A Field Guide to Conservation Finance

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Island Press, Sep 26, 2012 - Nature - 408 pages
Finally, a comprehensive book on land conservation financing for community and regional conservation leaders. A Field Guide to Conservation Finance provides essential advice on how to tackle the universal obstacle to protecting private land in America: lack of money. Story Clark dispels the myths that conservationists can access only private funds controlled by individuals or that only large conservation organizations have clout with big capital markets. She shows how small land conservation organizations can achieve conservation goals using both traditional and cutting-edge financial strategies. Clark outlines essential tools for raising money, borrowing money, and reducing the cost of transactions. She covers a range of subjects including transfer fees, voluntary surcharges, seller financing, revolving funds, and Project Related Investment programs (PRIs). A clear, well-written overview of the basics of conservation finance with useful insights and real stories combine to create a book that is an invaluable and accessible guide for land trusts seeking to protect more land.
 

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Contents

Raising Money
91
Borrowing Money
179
Looking Ahead
297
How It Could Come Together in the Future
329
Appendix
337
Glossary
349
Notes
357
Bibliography
371
About the Author
375
Index
377
Copyright

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About the author (2012)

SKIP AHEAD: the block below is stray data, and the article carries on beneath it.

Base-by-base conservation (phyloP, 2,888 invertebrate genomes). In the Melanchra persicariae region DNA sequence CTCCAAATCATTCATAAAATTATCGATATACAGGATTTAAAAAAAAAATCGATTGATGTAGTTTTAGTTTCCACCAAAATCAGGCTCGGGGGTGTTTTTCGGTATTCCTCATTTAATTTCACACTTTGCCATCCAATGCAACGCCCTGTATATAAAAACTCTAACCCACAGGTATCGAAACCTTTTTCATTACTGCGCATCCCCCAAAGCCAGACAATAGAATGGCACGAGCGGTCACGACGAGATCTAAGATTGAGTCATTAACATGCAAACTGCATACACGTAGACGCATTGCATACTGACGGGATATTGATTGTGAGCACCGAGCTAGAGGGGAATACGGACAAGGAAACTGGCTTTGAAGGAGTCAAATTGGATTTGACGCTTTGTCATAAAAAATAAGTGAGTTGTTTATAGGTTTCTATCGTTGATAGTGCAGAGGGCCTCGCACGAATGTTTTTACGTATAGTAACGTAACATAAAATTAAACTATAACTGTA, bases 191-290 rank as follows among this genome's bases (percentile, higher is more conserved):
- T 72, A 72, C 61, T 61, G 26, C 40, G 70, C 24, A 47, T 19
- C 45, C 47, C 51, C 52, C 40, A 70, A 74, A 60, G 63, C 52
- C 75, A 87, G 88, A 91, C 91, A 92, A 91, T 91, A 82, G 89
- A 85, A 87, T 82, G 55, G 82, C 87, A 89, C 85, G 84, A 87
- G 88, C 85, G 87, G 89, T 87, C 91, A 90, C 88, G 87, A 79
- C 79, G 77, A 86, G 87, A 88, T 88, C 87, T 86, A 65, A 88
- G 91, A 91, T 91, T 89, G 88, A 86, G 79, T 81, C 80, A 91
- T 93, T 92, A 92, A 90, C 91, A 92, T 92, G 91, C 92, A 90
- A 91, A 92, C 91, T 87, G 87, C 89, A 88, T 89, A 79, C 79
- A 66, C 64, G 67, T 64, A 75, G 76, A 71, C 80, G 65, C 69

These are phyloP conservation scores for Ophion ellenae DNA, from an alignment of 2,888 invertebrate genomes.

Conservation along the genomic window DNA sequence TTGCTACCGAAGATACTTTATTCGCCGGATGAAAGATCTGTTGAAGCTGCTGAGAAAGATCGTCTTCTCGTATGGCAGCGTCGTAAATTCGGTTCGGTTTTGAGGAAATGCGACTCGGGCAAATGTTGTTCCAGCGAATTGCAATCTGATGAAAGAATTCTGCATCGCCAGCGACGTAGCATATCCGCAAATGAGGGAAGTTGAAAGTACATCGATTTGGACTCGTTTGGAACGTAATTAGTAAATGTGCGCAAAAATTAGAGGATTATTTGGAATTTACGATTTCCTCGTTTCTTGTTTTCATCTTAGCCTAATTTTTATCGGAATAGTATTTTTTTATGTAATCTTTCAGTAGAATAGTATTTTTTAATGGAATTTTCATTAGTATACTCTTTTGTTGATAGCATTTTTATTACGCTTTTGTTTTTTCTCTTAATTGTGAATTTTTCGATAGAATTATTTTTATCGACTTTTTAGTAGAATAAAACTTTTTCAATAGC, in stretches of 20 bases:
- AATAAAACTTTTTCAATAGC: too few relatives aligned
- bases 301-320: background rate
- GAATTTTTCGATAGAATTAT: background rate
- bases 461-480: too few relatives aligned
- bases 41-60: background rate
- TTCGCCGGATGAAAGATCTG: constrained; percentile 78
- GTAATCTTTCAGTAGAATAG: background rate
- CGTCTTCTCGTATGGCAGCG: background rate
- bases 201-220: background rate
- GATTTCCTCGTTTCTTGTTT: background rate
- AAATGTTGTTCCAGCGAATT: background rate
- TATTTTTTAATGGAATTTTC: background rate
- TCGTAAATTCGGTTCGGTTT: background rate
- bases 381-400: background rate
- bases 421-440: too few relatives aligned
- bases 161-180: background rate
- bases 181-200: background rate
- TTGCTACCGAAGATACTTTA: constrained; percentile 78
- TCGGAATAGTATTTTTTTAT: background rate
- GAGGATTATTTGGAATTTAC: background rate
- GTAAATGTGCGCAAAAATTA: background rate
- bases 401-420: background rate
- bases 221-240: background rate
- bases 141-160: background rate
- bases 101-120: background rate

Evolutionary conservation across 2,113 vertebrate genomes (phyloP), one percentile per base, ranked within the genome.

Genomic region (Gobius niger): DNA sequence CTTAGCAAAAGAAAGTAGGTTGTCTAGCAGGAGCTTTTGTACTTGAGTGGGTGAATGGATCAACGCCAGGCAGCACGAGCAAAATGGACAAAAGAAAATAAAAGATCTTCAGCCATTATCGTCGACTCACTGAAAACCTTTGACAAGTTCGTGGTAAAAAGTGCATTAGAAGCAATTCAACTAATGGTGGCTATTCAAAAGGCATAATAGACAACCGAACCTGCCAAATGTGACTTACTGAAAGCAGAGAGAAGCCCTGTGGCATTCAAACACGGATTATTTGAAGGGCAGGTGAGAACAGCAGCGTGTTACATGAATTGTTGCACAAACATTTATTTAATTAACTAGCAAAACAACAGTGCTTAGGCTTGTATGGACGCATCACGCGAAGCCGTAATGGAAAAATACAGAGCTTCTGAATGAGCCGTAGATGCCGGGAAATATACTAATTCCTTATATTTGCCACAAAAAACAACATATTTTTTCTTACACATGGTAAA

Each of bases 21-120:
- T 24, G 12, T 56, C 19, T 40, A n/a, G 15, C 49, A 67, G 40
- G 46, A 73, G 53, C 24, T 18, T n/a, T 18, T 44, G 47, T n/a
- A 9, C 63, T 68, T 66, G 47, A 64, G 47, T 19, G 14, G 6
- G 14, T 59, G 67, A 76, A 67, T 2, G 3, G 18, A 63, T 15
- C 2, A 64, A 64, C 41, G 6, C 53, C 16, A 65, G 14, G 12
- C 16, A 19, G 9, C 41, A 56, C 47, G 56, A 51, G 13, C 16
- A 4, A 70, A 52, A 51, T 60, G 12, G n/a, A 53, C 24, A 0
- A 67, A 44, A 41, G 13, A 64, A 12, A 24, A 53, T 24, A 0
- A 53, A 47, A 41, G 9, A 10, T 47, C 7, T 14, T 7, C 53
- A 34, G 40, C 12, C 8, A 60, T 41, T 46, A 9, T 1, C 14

Story Clark is a consultant specializing in land conservation strategy and finance, advising conservation organizations and foundations in the Rocky Mountain Region and elsewhere. She has worked in land conservation and land use planning for over 25 years in association with (among others) the Doris Duke Charitable Foundation, the Gordon and Betty Moore Foundation, the Jackson Hole Land Trust, and as a county planner for Teton County. Ms. Clark currently serves on boards or advisory boards that include: the American Conservation Association, Conservation International, Ruckelshaus Institute for Environment and Natural Resources at the University of Wyoming, the Nicholas School of the Environment and Earth Sciences at Duke University, the Wyoming Stockgrowers Agricultural Land Trust, the Tuckernuck Land Trust, and the Lady Bird Johnson Award Jury. She recently retired from the board of the Land Trust Alliance after serving two terms. She is a frequent speaker and instructor at land conservation conferences. She lives with her husband and two daughters on their family ranch in Jackson Hole, Wyoming.

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